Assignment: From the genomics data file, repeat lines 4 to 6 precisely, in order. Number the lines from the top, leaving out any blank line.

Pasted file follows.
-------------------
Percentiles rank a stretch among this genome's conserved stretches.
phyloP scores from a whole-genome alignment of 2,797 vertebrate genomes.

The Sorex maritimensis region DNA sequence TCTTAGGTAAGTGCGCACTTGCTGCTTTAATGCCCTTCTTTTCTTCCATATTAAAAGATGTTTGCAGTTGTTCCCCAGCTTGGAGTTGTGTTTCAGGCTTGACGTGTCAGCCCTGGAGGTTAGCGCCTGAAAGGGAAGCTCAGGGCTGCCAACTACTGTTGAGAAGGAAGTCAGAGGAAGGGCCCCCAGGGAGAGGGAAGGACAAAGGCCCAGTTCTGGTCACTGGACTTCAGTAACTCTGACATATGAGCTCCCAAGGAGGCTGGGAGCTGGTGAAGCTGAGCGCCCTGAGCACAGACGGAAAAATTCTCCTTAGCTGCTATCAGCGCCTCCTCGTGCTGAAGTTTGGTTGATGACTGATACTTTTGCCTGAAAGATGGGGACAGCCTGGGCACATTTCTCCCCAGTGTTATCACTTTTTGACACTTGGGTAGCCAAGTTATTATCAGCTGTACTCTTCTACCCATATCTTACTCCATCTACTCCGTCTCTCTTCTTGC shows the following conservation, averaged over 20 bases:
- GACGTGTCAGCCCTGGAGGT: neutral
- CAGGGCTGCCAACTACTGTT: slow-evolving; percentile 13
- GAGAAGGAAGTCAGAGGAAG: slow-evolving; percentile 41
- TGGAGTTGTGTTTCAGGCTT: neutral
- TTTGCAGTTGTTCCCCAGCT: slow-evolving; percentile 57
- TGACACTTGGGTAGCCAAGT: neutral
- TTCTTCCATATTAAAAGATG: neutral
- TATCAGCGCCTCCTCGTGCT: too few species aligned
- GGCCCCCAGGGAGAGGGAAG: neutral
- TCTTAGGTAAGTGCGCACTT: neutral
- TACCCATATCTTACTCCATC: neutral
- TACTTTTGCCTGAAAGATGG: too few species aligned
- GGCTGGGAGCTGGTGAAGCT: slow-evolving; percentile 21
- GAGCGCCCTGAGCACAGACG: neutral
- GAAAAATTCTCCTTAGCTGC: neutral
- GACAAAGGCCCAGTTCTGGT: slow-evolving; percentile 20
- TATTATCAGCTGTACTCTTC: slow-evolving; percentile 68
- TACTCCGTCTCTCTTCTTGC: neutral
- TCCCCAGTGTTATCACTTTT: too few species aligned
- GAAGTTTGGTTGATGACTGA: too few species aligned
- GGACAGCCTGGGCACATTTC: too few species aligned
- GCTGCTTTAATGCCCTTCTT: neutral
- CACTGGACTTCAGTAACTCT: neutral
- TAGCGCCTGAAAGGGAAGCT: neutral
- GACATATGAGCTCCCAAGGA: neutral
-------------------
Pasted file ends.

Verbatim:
- GACGTGTCAGCCCTGGAGGT: neutral
- CAGGGCTGCCAACTACTGTT: slow-evolving; percentile 13
- GAGAAGGAAGTCAGAGGAAG: slow-evolving; percentile 41